Posts Tagged ‘Los Angeles’
It may seem unconventional to begin a thesis in arts administration discussing a football stadium. This thesis is an exploration of urban planning in Los Angeles involving large-scale, public-private development. In the following chapters, I document how philanthropist Eli Broad’s under-construction contemporary art museum, The Broad, is being utilized to stimulate further redevelopment of an area of downtown Los Angeles called Bunker Hill. The Broad museum and the larger, coinciding Grand Avenue Project has engendered some conversation about the investment associated with public-private development projects, and the resulting public and private benefits. he amount of dialogue investment and return benefit involved with the Broad museum and Grand Avenue is minimal in comparison to another large-scale, public-private development proposal less than two miles away: Farmer’s Field. The proposed downtown National Football League stadium has garnered substantial, well-publicized and in-depth political, social, and economic debate about investments and benefits. For this reason, I believe reflecting on some of the lively discussions circulating abound Farmer’s Field can be useful in introducing similar questions and concerns, which may not have addressed or considered, or worse ignored, in the planning process of The Broad museum.
FIELD OF SCHEMES? – PUBLIC-PRIVATE INVESTMENT & BENEFIT
“We’ve built more arenas and stadiums than anyone in the world, ever–including the Romans!”[i]
– Tim Leiweke, President and C.E.O., Anschutz Entertainment Group
It is a plotline ripped from the popular television show Entourage (season 7 to be specific). Big-time developer Anschutz Entertainment Group (AEG) wants to bring the NFL back to Los Angeles. AEG’s tactic to lure a franchise to the city is to build a brand new 1.3 billion stadium in downtown. The new stadium, which AEG has already sold naming rights to will be called Farmers Field, after the insurance company. AEG plans to squeeze the 72,000-seat stadium into the already dense LA Live—an entertainment and sports cluster, which AEG has spent more than a decade developing between the Figueroa corridor and the 110 Freeway. LA Live includes the Staples Center (home to both the Lakers and Clippers NBA franchises), Nokia Theaters, Regal Cinemas, JW Marriott and Ritz Carlton, and Grammy Museum. AEG has appealed for both public and government support of the project by communicating its record of success and by touting a lengthy list of impressive economic benefits, AEG claims, the city would should the NFL return: tens of thousands of jobs, construction of nearby hotels, a revived Convention Center, and hundreds of millions of dollars in increased economic activity.[ii] The economic influence seems incalculable and the project non-negotiable.
“Everybody is concerned about time. You know we never have enough time to do anything, and especially to see art.” – Christian Marclay.Well I got PLENTY of time to see your art Mr. Marclay. Cinephiles of San Francisco rejoice! Christian Marclay’s The Clock is at SFMOMA through June 2nd, when the museum closes for those massive expansions you may have heard about. The Clock made big news two summers ago, when it won the Golden Lion at the Venice Biennale. The 24-hour-long video piece has been heralded as a masterpiece of time-based media, and has been show all over the country (New York, Boston and Los Angeles) and the world (Russia and Israel). Finally Norcal gets the opportunity to see this life-changing (I don’t use that term loosely) video piece.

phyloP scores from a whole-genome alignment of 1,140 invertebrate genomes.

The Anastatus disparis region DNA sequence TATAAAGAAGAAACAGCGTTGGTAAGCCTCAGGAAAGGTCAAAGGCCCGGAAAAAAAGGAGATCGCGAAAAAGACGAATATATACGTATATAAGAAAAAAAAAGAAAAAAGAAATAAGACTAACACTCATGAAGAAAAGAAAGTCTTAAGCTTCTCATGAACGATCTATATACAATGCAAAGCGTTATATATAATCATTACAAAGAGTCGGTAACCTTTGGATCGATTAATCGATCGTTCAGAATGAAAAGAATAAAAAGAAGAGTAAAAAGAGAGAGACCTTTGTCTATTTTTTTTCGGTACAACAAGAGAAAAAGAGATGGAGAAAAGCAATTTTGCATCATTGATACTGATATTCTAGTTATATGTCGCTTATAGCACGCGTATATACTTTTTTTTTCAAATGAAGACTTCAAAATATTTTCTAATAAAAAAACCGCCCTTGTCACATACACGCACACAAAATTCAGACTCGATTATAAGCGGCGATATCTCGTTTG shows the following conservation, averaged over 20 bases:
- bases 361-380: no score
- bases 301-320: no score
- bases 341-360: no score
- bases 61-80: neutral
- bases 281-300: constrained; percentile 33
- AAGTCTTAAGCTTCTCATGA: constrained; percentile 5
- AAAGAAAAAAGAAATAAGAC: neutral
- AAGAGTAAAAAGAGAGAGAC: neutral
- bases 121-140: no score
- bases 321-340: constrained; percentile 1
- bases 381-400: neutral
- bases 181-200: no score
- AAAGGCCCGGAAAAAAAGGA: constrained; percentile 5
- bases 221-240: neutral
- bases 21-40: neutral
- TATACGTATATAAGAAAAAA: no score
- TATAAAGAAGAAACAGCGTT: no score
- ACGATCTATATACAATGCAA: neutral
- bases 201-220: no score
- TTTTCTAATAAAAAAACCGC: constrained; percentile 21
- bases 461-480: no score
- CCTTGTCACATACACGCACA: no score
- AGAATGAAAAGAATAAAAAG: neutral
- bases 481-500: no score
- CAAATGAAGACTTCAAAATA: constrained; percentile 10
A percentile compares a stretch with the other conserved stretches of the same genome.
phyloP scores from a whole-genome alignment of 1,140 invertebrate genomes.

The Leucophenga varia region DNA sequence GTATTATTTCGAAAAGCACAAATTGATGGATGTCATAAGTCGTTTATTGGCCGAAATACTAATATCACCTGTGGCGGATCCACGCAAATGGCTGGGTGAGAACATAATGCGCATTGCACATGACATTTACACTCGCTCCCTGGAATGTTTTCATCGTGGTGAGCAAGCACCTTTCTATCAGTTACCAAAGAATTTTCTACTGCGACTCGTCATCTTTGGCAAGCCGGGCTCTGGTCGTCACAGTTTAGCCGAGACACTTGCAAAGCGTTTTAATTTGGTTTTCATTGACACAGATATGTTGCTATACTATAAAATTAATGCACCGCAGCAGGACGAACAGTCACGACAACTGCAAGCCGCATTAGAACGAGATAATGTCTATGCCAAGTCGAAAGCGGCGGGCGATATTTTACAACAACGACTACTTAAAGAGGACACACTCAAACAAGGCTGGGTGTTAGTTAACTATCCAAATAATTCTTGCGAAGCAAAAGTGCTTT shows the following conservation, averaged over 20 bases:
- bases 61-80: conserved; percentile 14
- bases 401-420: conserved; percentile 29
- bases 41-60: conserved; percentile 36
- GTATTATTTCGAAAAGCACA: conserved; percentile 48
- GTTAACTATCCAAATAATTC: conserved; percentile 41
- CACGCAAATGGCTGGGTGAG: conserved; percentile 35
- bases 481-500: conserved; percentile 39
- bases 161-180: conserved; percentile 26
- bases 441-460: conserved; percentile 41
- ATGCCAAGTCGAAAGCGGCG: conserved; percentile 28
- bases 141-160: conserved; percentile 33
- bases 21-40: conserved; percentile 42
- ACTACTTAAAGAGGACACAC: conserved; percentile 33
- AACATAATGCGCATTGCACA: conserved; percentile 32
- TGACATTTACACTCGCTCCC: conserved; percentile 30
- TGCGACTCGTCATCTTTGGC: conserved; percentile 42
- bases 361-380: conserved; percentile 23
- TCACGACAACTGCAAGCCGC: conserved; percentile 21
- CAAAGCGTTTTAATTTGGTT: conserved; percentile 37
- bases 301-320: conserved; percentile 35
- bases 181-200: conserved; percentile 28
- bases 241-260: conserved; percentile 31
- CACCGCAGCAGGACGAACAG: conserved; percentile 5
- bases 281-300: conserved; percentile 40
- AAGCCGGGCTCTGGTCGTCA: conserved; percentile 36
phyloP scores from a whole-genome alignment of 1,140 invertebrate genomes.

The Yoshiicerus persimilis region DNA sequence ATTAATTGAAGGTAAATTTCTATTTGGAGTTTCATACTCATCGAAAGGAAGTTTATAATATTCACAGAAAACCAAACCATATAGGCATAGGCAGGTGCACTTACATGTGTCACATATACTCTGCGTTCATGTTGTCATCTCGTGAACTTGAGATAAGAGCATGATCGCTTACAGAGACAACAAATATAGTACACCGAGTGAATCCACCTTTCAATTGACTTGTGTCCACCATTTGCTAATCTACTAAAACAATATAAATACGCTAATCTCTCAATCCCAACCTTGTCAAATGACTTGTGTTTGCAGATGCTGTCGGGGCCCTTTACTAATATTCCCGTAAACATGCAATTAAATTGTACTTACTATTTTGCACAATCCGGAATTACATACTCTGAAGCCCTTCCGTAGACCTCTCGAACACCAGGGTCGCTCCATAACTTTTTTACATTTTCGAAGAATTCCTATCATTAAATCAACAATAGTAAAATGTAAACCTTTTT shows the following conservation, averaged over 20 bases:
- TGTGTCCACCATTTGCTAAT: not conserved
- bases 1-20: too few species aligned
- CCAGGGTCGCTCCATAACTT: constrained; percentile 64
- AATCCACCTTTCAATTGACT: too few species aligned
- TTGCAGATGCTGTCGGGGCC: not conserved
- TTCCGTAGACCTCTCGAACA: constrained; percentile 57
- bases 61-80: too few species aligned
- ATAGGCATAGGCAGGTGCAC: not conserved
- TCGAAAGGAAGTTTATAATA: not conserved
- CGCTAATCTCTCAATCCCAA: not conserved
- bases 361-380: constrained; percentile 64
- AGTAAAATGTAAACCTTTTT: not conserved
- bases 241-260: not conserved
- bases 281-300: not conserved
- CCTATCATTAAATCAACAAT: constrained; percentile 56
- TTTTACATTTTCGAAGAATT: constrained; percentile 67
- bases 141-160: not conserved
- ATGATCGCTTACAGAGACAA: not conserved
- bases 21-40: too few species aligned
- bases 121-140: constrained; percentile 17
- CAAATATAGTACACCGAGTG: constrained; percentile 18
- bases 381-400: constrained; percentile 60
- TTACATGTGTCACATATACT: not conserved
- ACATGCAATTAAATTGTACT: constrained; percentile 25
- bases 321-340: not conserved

My life was changed last year when I saw The Clock multiple times at LACMA—the museum purchased an edition of The Clock and had it on view during regular hours, as well as organized several 24-hour screenings. I went to one of the 24-hour screenings and stayed from 8:00PM till 12:15AM. This week, I went to SFMOMA and took in a mere two hours and 15 minutes of The Clock—from 2:45 till 5:00PM. Taking in another chunk of The Clock allowed me to see how the work varies at different times of day. SPOILERS, SPOILERS, SPOILERS AHEAD. Read the rest of this entry »
SFMOMA, Cantor Arts Center, LACMA
This week, SFMOMA released additional renderings of its eminent expansion including new views of the interior. Snohetta (the chic, Norwegian architects) and SFMOMA haven’t been apologetic or really skirted the issue about plans to basically gut the entire existing building, keeping only Mario Botta’s postmodern façade. Climbing SFMOMA’s imposing stairs is literally my first memory of being in a museum. As a kid, I tried to recreate the alternating bands of polished and flame-finished black granite of these stairs with a set of sleek dominoes on my living room floor. A friend and I lamented the demise of Botta’s staircase the last time we visited SFMOMA and we brainstormed potential artist projects that might utilize the soon-to-be-dismantled stairs. (The SFMOMA expansion is going to be LEED Certified so maybe some of the black stone will be reclaimed.)
Alas, the released images show all of this will be eliminated in the expansion, sacrificed for the sake of greater street presence and improved openness to pedestrian traffic flow. (The $555 million expansion will also double the current amount of gallery space, so there is that.) New public space includes a multi-storied, glass-fronted gallery open to Howard Street. In the renderings, this gallery space is filled with a massive Richard Serra corten-steel sculpture. This isn’t just a filler “scalie” artwork; Serra’s Sequence (2006) will be installed in the new space when the Snohetta expansion opens in 2016. Sequence is part of the Fisher collection, the donors who generous donated many buckets of ducats for the expansion, and who are kinda-sorta donating their incomparable trove of contemporary art to the museum.